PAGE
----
HACKERS who snooped on a rival company in a plot to pinch its confidential data have been sentenced for their “cynical disregard” for the law.

Bosses at Kidlington-based I.T security company Quadsys and two staff members admitted spying on their competitor to try and undercut their enemy and win contracts with clients.

Oxford Crown Court heard directors Alistair Barnard, Paul Cox and Paul Streeter, along with employees Steve Davies and Jonathan Townsend, accessed hundreds of personal emails to grab hold of the confidential information.

Their victim Donna Buckingham, co-director of rival Cassington-based company IT Bus Limited (ITB), was dubbed “Cruella” by them during their four-month operation.

Sentencing yesterday, Recorder Anna Laney told the defendants wrongdoing was “endemic” in their office, adding: “You decided to take the law into your own hands for an eye for an eye mentality.”

Prosecutor Peter Coombe told the court Cox “fell out” with former boss Mrs Buckingham about cash he believed he was owed after she sold her business Direct Sales Agency in 2007.

He said Quadsys was set up the following year, providing I.T security and support services to its clients, which included Dell and Macintosh.

Mr Coombe said ITB technical manager Davies had “extensive knowledge and access” to the company’s system but resigned in 2013.

But he told the Quadsys directors in a job interview he remembered the passwords to access ITB’s system.

The prosecutor said Davies used his insider knowledge of ITB to share confidential material with the other defendants after he was employed as Quadsys’ accounts manager.

Mr Coombe added: “The prosecution say it is clear that each of theses defendants were equally involved in this enterprise.”

The court heard it was discovered computers at Kidlington Library has been used to access Mrs Buckingham’s and staff members’ emails.

Mr Coombe went on to say it was also uncovered the company’s system had been logged into more than 500 times from “remote” locations.

The prosecutor said a former Quadsys employee revealed he caught the three directors talking about Mrs Buckingham in “derogatory” terms in the office, having daily chats about ITB.

The defendants only halted their offending after their rival changed its passwords.

Police raided the Quadsys site last March, seizing electrical equipment and hard copies of IT Bus Limited’s accounts found there, also finding thousands of files relating to ITB on Barnard’s computer.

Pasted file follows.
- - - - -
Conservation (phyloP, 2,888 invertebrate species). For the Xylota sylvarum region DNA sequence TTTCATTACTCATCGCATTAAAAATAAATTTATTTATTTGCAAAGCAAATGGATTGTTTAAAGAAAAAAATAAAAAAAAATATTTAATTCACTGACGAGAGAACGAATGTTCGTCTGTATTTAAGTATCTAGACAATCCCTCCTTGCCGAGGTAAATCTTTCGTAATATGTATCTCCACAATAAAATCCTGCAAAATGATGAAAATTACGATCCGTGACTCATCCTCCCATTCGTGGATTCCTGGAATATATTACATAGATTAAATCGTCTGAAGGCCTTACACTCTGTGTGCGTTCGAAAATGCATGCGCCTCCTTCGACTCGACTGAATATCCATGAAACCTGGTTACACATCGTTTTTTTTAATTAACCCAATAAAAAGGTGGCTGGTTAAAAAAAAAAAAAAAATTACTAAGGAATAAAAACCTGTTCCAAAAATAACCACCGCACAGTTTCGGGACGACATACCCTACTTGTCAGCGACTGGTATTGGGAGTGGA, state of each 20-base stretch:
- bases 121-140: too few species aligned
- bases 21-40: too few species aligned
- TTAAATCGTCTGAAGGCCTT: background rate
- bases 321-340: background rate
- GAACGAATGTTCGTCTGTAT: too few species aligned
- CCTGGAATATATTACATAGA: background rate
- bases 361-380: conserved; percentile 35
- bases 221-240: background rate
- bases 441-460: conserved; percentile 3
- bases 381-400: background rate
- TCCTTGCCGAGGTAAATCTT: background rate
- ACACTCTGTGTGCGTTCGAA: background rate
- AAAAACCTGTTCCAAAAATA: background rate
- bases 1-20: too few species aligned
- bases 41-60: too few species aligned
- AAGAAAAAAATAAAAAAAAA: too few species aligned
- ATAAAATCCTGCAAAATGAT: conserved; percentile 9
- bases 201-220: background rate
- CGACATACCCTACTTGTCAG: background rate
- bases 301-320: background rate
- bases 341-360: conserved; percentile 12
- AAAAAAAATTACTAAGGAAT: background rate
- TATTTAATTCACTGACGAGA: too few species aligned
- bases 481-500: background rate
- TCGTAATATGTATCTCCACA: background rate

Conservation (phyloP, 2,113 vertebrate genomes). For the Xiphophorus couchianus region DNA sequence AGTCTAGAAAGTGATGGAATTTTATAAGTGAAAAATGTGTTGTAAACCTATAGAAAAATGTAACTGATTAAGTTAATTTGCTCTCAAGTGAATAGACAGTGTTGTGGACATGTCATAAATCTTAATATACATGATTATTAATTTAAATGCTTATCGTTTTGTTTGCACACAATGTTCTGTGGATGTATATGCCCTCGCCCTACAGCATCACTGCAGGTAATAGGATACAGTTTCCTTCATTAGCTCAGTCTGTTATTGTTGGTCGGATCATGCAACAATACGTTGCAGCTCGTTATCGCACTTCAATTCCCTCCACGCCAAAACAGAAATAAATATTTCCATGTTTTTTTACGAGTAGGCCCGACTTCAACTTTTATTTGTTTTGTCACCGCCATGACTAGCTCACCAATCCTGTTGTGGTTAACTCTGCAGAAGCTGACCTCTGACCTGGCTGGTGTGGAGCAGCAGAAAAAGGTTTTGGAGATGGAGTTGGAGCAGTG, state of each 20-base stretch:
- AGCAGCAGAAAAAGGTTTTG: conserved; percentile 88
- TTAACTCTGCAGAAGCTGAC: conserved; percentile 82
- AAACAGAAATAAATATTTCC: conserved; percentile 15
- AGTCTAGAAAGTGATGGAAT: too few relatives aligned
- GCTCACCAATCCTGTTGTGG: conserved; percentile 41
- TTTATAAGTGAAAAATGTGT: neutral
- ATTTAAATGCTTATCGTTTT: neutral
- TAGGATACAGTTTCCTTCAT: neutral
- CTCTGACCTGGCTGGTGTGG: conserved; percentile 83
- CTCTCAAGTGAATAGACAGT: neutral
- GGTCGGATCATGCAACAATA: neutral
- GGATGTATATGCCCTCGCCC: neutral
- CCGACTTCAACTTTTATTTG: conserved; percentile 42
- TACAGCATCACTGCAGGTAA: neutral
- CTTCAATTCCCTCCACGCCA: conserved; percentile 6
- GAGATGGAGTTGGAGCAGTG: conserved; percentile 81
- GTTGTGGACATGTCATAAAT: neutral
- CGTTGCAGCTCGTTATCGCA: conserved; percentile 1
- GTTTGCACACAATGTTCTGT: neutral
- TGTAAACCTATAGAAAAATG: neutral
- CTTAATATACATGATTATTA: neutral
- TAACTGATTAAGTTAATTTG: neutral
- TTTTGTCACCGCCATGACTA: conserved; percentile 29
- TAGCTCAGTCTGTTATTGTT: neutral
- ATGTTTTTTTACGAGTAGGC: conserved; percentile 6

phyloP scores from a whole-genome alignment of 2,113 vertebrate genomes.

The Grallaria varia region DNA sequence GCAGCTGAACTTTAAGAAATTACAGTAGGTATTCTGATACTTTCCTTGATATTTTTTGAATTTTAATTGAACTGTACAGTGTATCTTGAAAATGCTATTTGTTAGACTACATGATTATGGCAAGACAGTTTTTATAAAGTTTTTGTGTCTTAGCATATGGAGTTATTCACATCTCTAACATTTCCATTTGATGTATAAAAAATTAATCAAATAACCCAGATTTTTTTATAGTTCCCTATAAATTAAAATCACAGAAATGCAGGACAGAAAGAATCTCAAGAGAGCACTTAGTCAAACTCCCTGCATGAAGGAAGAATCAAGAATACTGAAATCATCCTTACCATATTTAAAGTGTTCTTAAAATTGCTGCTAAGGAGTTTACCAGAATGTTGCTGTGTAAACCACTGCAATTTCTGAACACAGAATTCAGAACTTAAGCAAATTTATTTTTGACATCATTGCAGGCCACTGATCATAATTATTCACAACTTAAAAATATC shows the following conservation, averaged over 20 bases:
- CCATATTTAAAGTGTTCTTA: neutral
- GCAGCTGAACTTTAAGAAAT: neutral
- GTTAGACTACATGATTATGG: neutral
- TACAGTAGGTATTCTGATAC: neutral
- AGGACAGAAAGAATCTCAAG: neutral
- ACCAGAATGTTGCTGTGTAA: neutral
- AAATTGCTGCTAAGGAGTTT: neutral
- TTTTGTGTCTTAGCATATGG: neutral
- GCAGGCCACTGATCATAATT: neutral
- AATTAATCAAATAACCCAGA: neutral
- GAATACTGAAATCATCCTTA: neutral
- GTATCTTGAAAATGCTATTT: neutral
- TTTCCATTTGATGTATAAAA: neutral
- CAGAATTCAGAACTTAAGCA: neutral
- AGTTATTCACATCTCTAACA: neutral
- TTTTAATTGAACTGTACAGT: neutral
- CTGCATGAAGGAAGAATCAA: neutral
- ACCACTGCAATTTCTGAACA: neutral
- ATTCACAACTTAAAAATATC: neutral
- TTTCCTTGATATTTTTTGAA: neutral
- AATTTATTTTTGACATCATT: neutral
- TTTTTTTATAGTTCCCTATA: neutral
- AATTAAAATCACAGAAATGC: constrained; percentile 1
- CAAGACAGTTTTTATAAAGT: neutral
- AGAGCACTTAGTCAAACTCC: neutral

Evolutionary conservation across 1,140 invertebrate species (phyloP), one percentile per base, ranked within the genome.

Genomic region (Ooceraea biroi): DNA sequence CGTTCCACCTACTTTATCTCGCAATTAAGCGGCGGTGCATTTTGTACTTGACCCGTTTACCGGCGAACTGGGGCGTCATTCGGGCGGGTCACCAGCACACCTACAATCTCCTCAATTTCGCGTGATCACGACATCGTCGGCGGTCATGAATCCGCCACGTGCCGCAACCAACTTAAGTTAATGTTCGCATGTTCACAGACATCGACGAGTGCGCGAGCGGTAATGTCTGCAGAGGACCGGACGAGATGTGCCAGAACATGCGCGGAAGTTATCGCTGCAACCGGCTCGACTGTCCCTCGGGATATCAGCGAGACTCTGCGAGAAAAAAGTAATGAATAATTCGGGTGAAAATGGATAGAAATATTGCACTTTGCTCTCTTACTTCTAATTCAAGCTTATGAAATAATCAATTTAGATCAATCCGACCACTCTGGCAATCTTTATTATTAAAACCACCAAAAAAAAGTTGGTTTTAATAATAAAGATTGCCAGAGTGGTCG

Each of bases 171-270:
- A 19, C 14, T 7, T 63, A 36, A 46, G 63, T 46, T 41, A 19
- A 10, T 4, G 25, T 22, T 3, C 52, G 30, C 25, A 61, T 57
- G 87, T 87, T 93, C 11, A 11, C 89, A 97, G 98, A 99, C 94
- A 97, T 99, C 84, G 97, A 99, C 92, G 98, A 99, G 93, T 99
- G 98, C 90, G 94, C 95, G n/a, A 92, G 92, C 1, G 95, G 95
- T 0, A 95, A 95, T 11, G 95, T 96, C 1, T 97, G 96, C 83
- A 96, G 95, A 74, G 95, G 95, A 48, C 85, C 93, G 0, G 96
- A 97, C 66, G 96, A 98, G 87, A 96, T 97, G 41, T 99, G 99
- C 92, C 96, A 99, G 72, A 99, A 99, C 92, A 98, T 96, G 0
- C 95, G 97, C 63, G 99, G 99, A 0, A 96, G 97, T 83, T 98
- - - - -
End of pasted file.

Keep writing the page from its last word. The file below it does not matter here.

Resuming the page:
Helen Valley, defending, Barnard, of Kingsway Cottages, Bampton Road, Aston, said he was “blinkered” during his offending but now regretted his actions.

Simon Pentol, defending Cox, of Acremead Road, Wheatley, said there was a “laddish” attitude within the office which the defendant felt embarrassed and ashamed of.

Sarah Vine, defending Davies, of Bessels Way, Blewbury, said his client handed over ITB’s passwords after wanting to put himself in “good stead” with his employers, adding he accepted responsibility for the offending.

Osman Osman, defending Streeter, of Blakes Avenue, Witney, blamed the press for waging a campaign to “destroy” Quadsys after reporting on the police raid and court proceedings, claiming it was in favour of other cases and had led to the loss of two main clients of Quadsys.

Edmund Gritt, defending technical administrator Townsend, of Pensclose, Witney, went on to tell the court he did not have a leading role in the plot.

Barnard, 39, Cox, 41, and Streeter, 41, were all handed 10-month sentences, suspended for two years, ordered to carry out 150 hours unpaid work and pay £1,657 costs.

They were handed a one-year ban from being a director of any company in England and Wales.

Davies, 35, was handed a nine-month sentence, suspended for two years with 150 hours unpaid work, while Townsend, 37, was given a one-year community order with 275 hours unpaid work.

All five, who admitted obtaining unauthorised access to computer material to facilitate commission of an offence between August and December 2013, must pay a victim surcharge and abide by a curfew.